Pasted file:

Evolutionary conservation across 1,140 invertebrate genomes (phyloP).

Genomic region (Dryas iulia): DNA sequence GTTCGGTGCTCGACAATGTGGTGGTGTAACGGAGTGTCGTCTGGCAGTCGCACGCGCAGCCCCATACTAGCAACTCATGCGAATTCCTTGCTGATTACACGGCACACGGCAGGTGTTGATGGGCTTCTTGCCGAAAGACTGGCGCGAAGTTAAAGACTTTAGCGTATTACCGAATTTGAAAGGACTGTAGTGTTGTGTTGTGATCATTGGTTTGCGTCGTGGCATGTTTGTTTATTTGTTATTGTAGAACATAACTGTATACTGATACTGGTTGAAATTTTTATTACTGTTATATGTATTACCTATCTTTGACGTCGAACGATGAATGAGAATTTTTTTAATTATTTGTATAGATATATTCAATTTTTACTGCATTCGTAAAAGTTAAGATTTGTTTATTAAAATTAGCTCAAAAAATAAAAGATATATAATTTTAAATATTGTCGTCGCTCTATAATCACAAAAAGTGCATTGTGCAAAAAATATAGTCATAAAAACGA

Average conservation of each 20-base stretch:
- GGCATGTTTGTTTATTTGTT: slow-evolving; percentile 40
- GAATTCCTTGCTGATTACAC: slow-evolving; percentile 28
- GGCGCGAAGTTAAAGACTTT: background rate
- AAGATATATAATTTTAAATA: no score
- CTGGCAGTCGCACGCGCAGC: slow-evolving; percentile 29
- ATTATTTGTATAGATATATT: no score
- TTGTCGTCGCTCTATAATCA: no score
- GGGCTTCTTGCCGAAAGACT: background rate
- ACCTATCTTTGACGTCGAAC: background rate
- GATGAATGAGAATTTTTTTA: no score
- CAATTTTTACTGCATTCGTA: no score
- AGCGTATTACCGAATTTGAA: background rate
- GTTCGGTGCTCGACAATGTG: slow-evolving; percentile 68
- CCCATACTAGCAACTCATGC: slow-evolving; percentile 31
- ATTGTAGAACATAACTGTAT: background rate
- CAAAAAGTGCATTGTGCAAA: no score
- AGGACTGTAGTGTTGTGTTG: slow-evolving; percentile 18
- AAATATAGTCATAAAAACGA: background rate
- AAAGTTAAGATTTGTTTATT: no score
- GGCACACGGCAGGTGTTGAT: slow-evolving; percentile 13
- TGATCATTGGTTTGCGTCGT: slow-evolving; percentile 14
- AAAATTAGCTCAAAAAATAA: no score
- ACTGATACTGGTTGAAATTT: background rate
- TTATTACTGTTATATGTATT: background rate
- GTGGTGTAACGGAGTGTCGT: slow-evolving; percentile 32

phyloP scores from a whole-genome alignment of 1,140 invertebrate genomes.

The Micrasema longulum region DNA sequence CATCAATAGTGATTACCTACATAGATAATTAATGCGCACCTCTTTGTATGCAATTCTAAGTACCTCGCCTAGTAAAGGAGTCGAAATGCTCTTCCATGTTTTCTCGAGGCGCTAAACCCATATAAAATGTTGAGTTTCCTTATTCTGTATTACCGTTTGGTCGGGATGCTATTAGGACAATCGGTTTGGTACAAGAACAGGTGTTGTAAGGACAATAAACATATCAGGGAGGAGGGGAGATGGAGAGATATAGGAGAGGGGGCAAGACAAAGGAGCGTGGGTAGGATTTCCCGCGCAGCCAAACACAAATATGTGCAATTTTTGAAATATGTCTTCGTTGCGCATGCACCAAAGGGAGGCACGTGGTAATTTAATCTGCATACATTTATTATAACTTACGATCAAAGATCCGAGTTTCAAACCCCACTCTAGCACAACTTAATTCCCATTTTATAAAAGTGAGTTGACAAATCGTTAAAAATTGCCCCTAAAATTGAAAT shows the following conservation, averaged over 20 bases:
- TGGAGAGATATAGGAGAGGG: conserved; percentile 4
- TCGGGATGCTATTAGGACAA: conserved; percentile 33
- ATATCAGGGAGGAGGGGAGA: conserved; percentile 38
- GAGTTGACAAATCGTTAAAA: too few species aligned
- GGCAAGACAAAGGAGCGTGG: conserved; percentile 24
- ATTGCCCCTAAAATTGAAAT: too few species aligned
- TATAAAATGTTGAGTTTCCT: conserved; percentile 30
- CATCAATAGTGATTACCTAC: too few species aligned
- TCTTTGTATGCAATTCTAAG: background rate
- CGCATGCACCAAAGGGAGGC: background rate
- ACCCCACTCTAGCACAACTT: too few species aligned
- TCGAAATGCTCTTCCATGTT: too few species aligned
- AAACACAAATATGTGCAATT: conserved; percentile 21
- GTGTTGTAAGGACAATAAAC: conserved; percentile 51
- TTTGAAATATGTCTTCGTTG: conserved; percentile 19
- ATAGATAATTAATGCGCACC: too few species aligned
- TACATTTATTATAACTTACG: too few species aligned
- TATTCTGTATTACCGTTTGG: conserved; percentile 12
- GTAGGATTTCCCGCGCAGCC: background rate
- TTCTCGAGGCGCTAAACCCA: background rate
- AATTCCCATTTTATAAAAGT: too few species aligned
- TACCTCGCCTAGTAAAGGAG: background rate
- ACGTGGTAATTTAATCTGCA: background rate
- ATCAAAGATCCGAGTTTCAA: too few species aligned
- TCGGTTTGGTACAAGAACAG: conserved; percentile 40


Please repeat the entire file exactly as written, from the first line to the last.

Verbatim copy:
Evolutionary conservation across 1,140 invertebrate genomes (phyloP).

Genomic region (Dryas iulia): DNA sequence GTTCGGTGCTCGACAATGTGGTGGTGTAACGGAGTGTCGTCTGGCAGTCGCACGCGCAGCCCCATACTAGCAACTCATGCGAATTCCTTGCTGATTACACGGCACACGGCAGGTGTTGATGGGCTTCTTGCCGAAAGACTGGCGCGAAGTTAAAGACTTTAGCGTATTACCGAATTTGAAAGGACTGTAGTGTTGTGTTGTGATCATTGGTTTGCGTCGTGGCATGTTTGTTTATTTGTTATTGTAGAACATAACTGTATACTGATACTGGTTGAAATTTTTATTACTGTTATATGTATTACCTATCTTTGACGTCGAACGATGAATGAGAATTTTTTTAATTATTTGTATAGATATATTCAATTTTTACTGCATTCGTAAAAGTTAAGATTTGTTTATTAAAATTAGCTCAAAAAATAAAAGATATATAATTTTAAATATTGTCGTCGCTCTATAATCACAAAAAGTGCATTGTGCAAAAAATATAGTCATAAAAACGA

Average conservation of each 20-base stretch:
- GGCATGTTTGTTTATTTGTT: slow-evolving; percentile 40
- GAATTCCTTGCTGATTACAC: slow-evolving; percentile 28
- GGCGCGAAGTTAAAGACTTT: background rate
- AAGATATATAATTTTAAATA: no score
- CTGGCAGTCGCACGCGCAGC: slow-evolving; percentile 29
- ATTATTTGTATAGATATATT: no score
- TTGTCGTCGCTCTATAATCA: no score
- GGGCTTCTTGCCGAAAGACT: background rate
- ACCTATCTTTGACGTCGAAC: background rate
- GATGAATGAGAATTTTTTTA: no score
- CAATTTTTACTGCATTCGTA: no score
- AGCGTATTACCGAATTTGAA: background rate
- GTTCGGTGCTCGACAATGTG: slow-evolving; percentile 68
- CCCATACTAGCAACTCATGC: slow-evolving; percentile 31
- ATTGTAGAACATAACTGTAT: background rate
- CAAAAAGTGCATTGTGCAAA: no score
- AGGACTGTAGTGTTGTGTTG: slow-evolving; percentile 18
- AAATATAGTCATAAAAACGA: background rate
- AAAGTTAAGATTTGTTTATT: no score
- GGCACACGGCAGGTGTTGAT: slow-evolving; percentile 13
- TGATCATTGGTTTGCGTCGT: slow-evolving; percentile 14
- AAAATTAGCTCAAAAAATAA: no score
- ACTGATACTGGTTGAAATTT: background rate
- TTATTACTGTTATATGTATT: background rate
- GTGGTGTAACGGAGTGTCGT: slow-evolving; percentile 32

phyloP scores from a whole-genome alignment of 1,140 invertebrate genomes.

The Micrasema longulum region DNA sequence CATCAATAGTGATTACCTACATAGATAATTAATGCGCACCTCTTTGTATGCAATTCTAAGTACCTCGCCTAGTAAAGGAGTCGAAATGCTCTTCCATGTTTTCTCGAGGCGCTAAACCCATATAAAATGTTGAGTTTCCTTATTCTGTATTACCGTTTGGTCGGGATGCTATTAGGACAATCGGTTTGGTACAAGAACAGGTGTTGTAAGGACAATAAACATATCAGGGAGGAGGGGAGATGGAGAGATATAGGAGAGGGGGCAAGACAAAGGAGCGTGGGTAGGATTTCCCGCGCAGCCAAACACAAATATGTGCAATTTTTGAAATATGTCTTCGTTGCGCATGCACCAAAGGGAGGCACGTGGTAATTTAATCTGCATACATTTATTATAACTTACGATCAAAGATCCGAGTTTCAAACCCCACTCTAGCACAACTTAATTCCCATTTTATAAAAGTGAGTTGACAAATCGTTAAAAATTGCCCCTAAAATTGAAAT shows the following conservation, averaged over 20 bases:
- TGGAGAGATATAGGAGAGGG: conserved; percentile 4
- TCGGGATGCTATTAGGACAA: conserved; percentile 33
- ATATCAGGGAGGAGGGGAGA: conserved; percentile 38
- GAGTTGACAAATCGTTAAAA: too few species aligned
- GGCAAGACAAAGGAGCGTGG: conserved; percentile 24
- ATTGCCCCTAAAATTGAAAT: too few species aligned
- TATAAAATGTTGAGTTTCCT: conserved; percentile 30
- CATCAATAGTGATTACCTAC: too few species aligned
- TCTTTGTATGCAATTCTAAG: background rate
- CGCATGCACCAAAGGGAGGC: background rate
- ACCCCACTCTAGCACAACTT: too few species aligned
- TCGAAATGCTCTTCCATGTT: too few species aligned
- AAACACAAATATGTGCAATT: conserved; percentile 21
- GTGTTGTAAGGACAATAAAC: conserved; percentile 51
- TTTGAAATATGTCTTCGTTG: conserved; percentile 19
- ATAGATAATTAATGCGCACC: too few species aligned
- TACATTTATTATAACTTACG: too few species aligned
- TATTCTGTATTACCGTTTGG: conserved; percentile 12
- GTAGGATTTCCCGCGCAGCC: background rate
- TTCTCGAGGCGCTAAACCCA: background rate
- AATTCCCATTTTATAAAAGT: too few species aligned
- TACCTCGCCTAGTAAAGGAG: background rate
- ACGTGGTAATTTAATCTGCA: background rate
- ATCAAAGATCCGAGTTTCAA: too few species aligned
- TCGGTTTGGTACAAGAACAG: conserved; percentile 40